Referring now to FIG. 15, in one embodiment, configuration data 1520 defining the configuration of the central services instance 1400 and/or the sever nodes and dispatchers within instances 1410 and 1420, is stored within the central database 1430. By way of example, the configuration data may include an indication of the kernel, applications and libraries required by each dispatcher and server; network information related to each dispatcher and server (e.g., address/port number); an indication of the binaries required during the boot process for each dispatcher and server, parameters defining the software and/or hardware configuration of each dispatcher and server (e.g., defining cache size, memory allocation, . . . etc), and various other types of information related to the cluster. It should be noted, however, that the underlying principles of the invention are not limited to any particular set of configuration data.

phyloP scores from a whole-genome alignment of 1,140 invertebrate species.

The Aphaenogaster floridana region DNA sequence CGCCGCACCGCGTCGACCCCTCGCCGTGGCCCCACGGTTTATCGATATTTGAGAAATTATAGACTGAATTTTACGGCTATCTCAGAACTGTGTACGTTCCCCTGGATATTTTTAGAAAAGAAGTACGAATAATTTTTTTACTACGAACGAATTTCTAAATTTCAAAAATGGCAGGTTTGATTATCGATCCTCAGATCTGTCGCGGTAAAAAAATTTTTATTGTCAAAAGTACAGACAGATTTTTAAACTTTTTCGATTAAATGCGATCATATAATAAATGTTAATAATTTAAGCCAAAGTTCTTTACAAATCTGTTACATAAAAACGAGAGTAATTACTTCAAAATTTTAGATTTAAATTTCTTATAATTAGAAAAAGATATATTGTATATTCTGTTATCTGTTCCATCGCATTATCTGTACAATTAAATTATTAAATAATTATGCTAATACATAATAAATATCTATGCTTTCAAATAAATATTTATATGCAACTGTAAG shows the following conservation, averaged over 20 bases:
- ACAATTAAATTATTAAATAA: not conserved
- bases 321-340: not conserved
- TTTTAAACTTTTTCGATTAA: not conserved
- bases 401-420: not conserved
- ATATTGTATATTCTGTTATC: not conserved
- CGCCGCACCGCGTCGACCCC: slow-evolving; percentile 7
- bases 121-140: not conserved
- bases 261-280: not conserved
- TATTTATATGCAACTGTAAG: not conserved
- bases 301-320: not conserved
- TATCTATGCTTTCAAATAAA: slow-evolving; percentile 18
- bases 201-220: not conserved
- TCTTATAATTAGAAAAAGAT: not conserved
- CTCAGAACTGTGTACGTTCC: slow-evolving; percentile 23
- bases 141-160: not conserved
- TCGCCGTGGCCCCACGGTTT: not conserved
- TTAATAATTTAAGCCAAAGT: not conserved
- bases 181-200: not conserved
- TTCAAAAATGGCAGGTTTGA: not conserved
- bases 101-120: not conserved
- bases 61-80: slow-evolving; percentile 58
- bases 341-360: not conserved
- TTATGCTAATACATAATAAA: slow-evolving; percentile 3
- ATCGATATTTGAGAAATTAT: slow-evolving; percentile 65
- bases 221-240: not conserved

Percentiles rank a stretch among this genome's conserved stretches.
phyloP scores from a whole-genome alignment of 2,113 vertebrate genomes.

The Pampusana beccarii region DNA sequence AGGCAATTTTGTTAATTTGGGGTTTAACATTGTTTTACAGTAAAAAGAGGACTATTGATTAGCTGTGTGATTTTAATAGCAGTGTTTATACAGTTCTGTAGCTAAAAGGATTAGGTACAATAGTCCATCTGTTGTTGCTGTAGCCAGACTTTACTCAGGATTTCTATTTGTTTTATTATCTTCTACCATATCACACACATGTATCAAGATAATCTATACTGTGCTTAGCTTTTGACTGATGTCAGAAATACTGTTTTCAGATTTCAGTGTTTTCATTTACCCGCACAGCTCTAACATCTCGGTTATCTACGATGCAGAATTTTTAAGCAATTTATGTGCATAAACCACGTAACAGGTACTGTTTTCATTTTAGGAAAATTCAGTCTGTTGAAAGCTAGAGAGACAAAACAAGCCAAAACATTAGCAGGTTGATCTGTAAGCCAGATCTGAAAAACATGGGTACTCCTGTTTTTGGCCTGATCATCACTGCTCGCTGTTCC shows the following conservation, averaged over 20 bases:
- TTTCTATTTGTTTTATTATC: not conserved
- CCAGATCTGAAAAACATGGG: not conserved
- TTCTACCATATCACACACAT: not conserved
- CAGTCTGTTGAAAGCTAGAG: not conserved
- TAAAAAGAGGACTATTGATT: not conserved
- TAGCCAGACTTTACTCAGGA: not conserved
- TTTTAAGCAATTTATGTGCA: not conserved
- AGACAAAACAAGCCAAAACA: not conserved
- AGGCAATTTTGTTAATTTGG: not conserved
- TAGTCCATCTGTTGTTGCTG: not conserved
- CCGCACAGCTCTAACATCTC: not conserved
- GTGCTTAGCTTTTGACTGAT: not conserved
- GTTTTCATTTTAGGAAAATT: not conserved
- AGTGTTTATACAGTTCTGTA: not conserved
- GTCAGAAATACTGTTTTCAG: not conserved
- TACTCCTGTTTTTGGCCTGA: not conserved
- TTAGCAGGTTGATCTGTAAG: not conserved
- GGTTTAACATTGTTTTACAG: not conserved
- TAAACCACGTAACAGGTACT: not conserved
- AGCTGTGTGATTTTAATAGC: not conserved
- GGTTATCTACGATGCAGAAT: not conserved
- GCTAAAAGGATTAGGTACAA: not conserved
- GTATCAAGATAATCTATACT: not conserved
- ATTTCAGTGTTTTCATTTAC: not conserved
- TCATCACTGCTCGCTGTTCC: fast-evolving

In one embodiment of the invention, to improve the speed at which the various servers and dispatchers access the configuration data, the configuration managers 1444, 1454 cache configuration data locally within configuration caches 1500, 1501. As such, to ensure that the configuration data within the configuration caches 1500, 1501 remains up-to-date, the configuration managers 1444, 1454 implement cache synchronization policies, as described herein.

FIG. 16 is an exemplary computer system 1600 used in implementing an embodiment of the present invention. In this illustration, a system 1600 comprises a bus 1610 or other means for communicating data. The system 1600 includes one or more processors, illustrated as shown as processor 1 1615 through processor n 1620 to process information. The system 1600 further comprises a random access memory (RAM) or other dynamic storage as a main memory 1625 to store information and instructions to be executed by the processor 1615 through 1620. The RAM or other main memory 1625 also may be used for storing temporary variables or other intermediate information during execution of instructions by the processors 1615 through 1620.